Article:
Fetal development of the carotid canal with special reference to a contribution of the sphenoid bone and pharyngotympanic tube
The bony carotid canal is a tube-like bone with a rough surface in contrast to smooth surfaces of the other parts of the temporal bone petrosal portion (petrosa): it takes an impression of the additional, out-sourcing product. No study had been conducted to evaluate a contribution of the adjacent sphenoid and pharyngotympanic tube (PTT) to the carotid canal. We examined sagittal and horizontal histological sections of hemi-heads from 37 human fetuses at 10 to 37 weeks. At 10 to 18 weeks, the future carotid canal was identified as a wide loose space between the cartilaginous cochlea and the ossified or cartilaginous sphenoid elements (ala temporalis and pterygoid). A linear mesenchymal condensation extending between the cochlear wall and ala temporalis suggested the future antero-inferior margin of the carotid canal. This delineation was more clearly identified in later stages. After 25 weeks, 1) the growing pterygoid pushed the PTT upward and, in turn, the PTT pushed the internal carotid artery (ICA) upward toward the petrosa: 2) a membranous ossification occurs in the dense mesenchymal tissue, the latter of which took an appearance of an anterior process of the petrosa; 3) the bony process of the petrosa involved the ICA inside or posteriorly. The bony carotid canal was made with membranous ossification in the dense mesenchymal tissue between the petrosa and sphenoid. The mother tissue was detached from the sphenoid by the PTT. The ossification of the septum between the ICA and tympanic cavity seemed to continue after birth.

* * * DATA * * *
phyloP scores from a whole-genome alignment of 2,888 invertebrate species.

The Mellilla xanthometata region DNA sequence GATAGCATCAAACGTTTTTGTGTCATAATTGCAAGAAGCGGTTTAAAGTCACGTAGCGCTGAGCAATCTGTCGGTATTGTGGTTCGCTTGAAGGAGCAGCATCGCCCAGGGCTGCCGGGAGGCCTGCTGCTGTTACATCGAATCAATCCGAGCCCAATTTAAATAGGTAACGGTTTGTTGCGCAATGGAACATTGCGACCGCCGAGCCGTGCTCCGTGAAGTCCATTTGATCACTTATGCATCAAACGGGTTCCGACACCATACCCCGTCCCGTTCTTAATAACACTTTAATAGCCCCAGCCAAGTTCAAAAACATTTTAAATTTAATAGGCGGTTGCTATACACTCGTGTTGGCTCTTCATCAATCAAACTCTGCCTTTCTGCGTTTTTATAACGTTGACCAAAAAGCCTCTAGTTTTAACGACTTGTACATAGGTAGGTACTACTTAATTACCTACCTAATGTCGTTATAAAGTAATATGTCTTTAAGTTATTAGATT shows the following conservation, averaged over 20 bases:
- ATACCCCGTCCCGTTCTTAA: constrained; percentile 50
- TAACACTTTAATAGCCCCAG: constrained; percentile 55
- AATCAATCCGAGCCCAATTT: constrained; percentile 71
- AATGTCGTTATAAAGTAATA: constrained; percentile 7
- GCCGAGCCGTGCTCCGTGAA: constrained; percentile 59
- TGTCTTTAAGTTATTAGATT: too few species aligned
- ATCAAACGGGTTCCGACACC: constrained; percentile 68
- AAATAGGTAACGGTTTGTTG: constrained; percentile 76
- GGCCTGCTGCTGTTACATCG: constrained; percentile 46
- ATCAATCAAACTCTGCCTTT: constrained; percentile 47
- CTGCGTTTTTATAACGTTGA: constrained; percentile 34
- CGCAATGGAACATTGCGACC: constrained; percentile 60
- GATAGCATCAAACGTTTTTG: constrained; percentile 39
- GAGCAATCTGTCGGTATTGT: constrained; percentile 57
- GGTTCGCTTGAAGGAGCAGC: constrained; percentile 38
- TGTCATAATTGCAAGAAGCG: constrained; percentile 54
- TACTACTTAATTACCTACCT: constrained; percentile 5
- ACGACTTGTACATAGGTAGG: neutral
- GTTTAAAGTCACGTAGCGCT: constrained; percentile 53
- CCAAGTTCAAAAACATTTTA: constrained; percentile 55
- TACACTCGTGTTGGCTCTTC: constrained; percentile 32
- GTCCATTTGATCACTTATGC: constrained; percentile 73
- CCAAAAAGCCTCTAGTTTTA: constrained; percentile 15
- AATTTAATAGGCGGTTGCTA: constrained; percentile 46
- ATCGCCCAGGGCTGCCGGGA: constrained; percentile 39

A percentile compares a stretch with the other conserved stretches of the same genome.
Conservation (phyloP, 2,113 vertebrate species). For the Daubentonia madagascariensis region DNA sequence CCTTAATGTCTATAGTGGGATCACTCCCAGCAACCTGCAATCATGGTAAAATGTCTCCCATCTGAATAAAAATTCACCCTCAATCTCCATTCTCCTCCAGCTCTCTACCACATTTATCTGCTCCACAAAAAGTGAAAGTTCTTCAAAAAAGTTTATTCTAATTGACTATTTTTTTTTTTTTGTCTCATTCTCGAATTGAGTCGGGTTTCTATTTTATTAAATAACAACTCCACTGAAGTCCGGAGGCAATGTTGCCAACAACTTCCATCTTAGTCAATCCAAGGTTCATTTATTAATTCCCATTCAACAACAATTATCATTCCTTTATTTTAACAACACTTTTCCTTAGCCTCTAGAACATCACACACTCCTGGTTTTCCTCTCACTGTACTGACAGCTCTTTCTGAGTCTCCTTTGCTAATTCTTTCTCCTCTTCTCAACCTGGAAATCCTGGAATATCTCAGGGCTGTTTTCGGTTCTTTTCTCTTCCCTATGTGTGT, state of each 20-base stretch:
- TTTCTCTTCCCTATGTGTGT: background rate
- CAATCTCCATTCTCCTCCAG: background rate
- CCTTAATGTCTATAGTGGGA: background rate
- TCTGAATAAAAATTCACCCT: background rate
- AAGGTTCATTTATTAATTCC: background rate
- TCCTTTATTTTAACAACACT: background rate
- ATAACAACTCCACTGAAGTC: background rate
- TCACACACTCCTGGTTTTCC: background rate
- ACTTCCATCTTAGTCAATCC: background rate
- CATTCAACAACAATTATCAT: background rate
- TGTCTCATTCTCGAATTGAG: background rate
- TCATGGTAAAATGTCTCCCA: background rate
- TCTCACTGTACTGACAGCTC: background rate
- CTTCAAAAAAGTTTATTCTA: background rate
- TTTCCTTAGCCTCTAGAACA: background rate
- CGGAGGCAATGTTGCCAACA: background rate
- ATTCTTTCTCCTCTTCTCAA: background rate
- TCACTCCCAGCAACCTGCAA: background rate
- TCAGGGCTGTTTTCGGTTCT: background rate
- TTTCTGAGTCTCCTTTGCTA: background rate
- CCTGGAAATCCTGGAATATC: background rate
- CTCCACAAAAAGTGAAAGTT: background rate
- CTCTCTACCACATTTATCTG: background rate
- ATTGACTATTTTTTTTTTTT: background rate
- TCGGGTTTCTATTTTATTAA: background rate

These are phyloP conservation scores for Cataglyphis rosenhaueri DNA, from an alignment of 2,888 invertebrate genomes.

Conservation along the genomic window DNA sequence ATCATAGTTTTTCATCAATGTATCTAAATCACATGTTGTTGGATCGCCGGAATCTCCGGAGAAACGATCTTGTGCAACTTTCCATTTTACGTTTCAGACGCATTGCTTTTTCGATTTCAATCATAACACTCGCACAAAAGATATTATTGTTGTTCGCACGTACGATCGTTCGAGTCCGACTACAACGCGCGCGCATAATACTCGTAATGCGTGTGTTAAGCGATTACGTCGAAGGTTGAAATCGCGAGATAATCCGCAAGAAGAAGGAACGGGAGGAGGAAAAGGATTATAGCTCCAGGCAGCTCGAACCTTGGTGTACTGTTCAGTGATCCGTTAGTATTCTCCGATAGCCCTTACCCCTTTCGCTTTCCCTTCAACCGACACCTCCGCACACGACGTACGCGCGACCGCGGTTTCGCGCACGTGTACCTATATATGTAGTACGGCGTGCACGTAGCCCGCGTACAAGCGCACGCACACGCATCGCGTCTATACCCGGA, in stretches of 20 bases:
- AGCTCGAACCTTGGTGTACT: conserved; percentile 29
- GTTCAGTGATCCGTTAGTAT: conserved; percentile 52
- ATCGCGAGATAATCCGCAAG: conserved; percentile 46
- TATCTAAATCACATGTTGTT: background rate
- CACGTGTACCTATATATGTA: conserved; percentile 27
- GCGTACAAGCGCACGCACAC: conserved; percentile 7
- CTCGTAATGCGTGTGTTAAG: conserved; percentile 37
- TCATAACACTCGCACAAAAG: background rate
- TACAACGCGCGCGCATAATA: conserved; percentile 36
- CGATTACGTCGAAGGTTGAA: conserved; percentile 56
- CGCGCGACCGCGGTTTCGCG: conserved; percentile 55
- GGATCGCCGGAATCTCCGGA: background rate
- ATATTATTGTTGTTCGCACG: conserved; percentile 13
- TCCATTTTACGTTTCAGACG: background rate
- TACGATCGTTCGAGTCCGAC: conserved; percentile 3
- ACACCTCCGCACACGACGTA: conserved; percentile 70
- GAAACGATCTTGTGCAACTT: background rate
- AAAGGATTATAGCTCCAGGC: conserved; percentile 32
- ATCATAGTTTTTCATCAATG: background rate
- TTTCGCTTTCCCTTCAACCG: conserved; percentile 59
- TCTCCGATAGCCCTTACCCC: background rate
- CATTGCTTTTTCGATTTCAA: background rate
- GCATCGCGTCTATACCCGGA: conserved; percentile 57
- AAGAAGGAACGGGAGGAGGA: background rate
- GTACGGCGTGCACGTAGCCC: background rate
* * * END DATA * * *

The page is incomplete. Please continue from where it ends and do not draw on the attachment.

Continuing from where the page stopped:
Materials and Methods
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